For most gardeners at the end of the growing season, we are usually pooped and look forward to a break. Who wants to go out in October/November to dig holes even if at the end you can look forward to some flowers when you need it most. Well, no matter how ready you are for a break from gardening, pick up a net (or two) with the promise of flowers to come.
Iris reticulata is a rock garden plant, meaning they don’t like heavy, wet soils such as clay. They do much better in leaner, well draining soil. If your soil is heavy clay, you can build up your beds with better soil to increase drainage. You can amend an existing bed with some compost. Since most bulbs need to be buried in the ground at twice the depth of the bulb, for Iris reticulata you only need a rather shallow hole. That is way better than digging deep holes. If anything, excavate a very shallow trench and sprinkle in a few bulbs, pointy side up. Cover with dirt. Wait a few months. Then weather improves, spring is almost ready to arrive (March 21st) and there are your flowers. Before spring officially starts, your garden will have little splotches of color. It’s that simple.
The plant is small, about 4 to 6 inches, but each flower is large. There are many different colored flowers from white (variety Natasha), yellow (Iris danfordiae), to many different blues and purples. One year at the Philadelphia flower show I saw the prettiest little iris in one of the display gardens. It was called Iris histrioides Katharine Hodgkin and it has a pale blue flower with a yellow blotch and some darker speckles.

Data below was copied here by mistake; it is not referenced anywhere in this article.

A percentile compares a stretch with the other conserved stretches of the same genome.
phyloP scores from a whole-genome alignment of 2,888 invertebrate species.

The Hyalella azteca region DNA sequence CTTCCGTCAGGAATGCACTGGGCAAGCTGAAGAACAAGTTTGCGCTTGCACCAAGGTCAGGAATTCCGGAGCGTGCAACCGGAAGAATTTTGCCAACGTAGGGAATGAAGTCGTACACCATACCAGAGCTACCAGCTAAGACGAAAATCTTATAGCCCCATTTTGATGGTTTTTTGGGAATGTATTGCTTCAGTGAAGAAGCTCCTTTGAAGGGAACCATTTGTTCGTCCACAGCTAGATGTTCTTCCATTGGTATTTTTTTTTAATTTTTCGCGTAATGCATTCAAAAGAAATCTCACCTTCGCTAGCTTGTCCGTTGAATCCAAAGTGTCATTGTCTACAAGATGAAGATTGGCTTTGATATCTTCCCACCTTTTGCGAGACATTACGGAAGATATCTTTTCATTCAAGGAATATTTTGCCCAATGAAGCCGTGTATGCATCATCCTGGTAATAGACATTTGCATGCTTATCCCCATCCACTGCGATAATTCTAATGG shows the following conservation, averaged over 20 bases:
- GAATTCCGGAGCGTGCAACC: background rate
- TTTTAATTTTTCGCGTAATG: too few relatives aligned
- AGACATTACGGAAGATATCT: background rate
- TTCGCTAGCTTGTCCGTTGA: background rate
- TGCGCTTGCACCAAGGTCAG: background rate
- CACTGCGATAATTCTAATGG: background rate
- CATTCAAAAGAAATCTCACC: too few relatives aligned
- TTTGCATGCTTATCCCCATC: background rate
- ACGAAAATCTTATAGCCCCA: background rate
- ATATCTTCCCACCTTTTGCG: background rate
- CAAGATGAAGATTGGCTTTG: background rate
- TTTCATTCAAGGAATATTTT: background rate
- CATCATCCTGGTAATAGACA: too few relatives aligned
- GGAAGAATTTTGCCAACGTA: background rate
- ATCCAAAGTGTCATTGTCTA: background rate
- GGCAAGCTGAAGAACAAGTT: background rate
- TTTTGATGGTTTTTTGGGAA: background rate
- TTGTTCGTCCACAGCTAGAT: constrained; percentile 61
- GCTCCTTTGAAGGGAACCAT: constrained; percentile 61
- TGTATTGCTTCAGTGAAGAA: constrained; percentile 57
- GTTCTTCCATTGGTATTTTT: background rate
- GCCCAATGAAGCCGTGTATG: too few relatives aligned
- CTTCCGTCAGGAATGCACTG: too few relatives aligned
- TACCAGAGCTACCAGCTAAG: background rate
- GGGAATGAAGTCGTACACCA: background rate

Combined with crocusses, your garden will dazzle with color, just when you need it most. Just as the iris, you buy crocus "bulbs" (or as they are know corms) in the fall. Plant them as soon as possible as you don't want them to dry out. There is also no need to plant these corms deeply. Just dig a shallow hole and position the corms with the pointy side up. Put a whole bunch together for a greater impact.
You can check out the large variety of iris available from this grower, www.johnscheepers.com, as they are a great source of specialty bulbs. I have purchased from them myself in the past and have always been happy with the quality of the bulbs. Come spring, when you are in desparate need of some color in your garden, this little performer will more than fit the bill. Try it, you'll like it.